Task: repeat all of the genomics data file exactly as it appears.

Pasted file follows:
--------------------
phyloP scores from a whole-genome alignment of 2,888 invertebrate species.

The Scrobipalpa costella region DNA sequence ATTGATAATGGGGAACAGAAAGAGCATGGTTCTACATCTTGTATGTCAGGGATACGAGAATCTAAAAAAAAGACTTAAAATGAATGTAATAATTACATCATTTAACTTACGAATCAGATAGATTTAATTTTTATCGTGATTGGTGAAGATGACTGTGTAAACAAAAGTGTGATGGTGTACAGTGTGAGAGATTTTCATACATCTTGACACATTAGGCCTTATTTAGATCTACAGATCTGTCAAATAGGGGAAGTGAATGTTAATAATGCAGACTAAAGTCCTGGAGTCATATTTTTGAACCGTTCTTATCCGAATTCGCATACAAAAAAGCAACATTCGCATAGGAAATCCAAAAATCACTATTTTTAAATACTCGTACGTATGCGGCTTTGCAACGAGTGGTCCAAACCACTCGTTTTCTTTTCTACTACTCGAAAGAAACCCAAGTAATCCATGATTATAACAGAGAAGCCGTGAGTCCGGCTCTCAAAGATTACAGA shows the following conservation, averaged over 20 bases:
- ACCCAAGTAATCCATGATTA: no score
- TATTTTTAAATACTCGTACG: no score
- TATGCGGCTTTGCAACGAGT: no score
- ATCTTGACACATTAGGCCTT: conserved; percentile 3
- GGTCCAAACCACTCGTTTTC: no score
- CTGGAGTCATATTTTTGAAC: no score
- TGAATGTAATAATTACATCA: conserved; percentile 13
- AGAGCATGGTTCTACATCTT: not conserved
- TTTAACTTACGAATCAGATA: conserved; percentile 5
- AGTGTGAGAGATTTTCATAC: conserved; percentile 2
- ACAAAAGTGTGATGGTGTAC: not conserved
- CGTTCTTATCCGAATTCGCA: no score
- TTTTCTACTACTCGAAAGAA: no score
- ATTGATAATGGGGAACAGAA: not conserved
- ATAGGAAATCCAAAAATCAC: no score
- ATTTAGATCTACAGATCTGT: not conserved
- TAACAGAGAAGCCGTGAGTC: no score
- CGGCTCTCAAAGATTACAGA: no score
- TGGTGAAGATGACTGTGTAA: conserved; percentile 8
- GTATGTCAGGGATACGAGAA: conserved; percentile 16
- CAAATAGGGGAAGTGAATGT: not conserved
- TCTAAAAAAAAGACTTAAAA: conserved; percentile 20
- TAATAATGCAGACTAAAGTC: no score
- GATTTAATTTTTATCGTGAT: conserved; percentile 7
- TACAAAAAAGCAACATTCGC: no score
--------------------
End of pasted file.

phyloP scores from a whole-genome alignment of 2,888 invertebrate species.

The Scrobipalpa costella region DNA sequence ATTGATAATGGGGAACAGAAAGAGCATGGTTCTACATCTTGTATGTCAGGGATACGAGAATCTAAAAAAAAGACTTAAAATGAATGTAATAATTACATCATTTAACTTACGAATCAGATAGATTTAATTTTTATCGTGATTGGTGAAGATGACTGTGTAAACAAAAGTGTGATGGTGTACAGTGTGAGAGATTTTCATACATCTTGACACATTAGGCCTTATTTAGATCTACAGATCTGTCAAATAGGGGAAGTGAATGTTAATAATGCAGACTAAAGTCCTGGAGTCATATTTTTGAACCGTTCTTATCCGAATTCGCATACAAAAAAGCAACATTCGCATAGGAAATCCAAAAATCACTATTTTTAAATACTCGTACGTATGCGGCTTTGCAACGAGTGGTCCAAACCACTCGTTTTCTTTTCTACTACTCGAAAGAAACCCAAGTAATCCATGATTATAACAGAGAAGCCGTGAGTCCGGCTCTCAAAGATTACAGA shows the following conservation, averaged over 20 bases:
- ACCCAAGTAATCCATGATTA: no score
- TATTTTTAAATACTCGTACG: no score
- TATGCGGCTTTGCAACGAGT: no score
- ATCTTGACACATTAGGCCTT: conserved; percentile 3
- GGTCCAAACCACTCGTTTTC: no score
- CTGGAGTCATATTTTTGAAC: no score
- TGAATGTAATAATTACATCA: conserved; percentile 13
- AGAGCATGGTTCTACATCTT: not conserved
- TTTAACTTACGAATCAGATA: conserved; percentile 5
- AGTGTGAGAGATTTTCATAC: conserved; percentile 2
- ACAAAAGTGTGATGGTGTAC: not conserved
- CGTTCTTATCCGAATTCGCA: no score
- TTTTCTACTACTCGAAAGAA: no score
- ATTGATAATGGGGAACAGAA: not conserved
- ATAGGAAATCCAAAAATCAC: no score
- ATTTAGATCTACAGATCTGT: not conserved
- TAACAGAGAAGCCGTGAGTC: no score
- CGGCTCTCAAAGATTACAGA: no score
- TGGTGAAGATGACTGTGTAA: conserved; percentile 8
- GTATGTCAGGGATACGAGAA: conserved; percentile 16
- CAAATAGGGGAAGTGAATGT: not conserved
- TCTAAAAAAAAGACTTAAAA: conserved; percentile 20
- TAATAATGCAGACTAAAGTC: no score
- GATTTAATTTTTATCGTGAT: conserved; percentile 7
- TACAAAAAAGCAACATTCGC: no score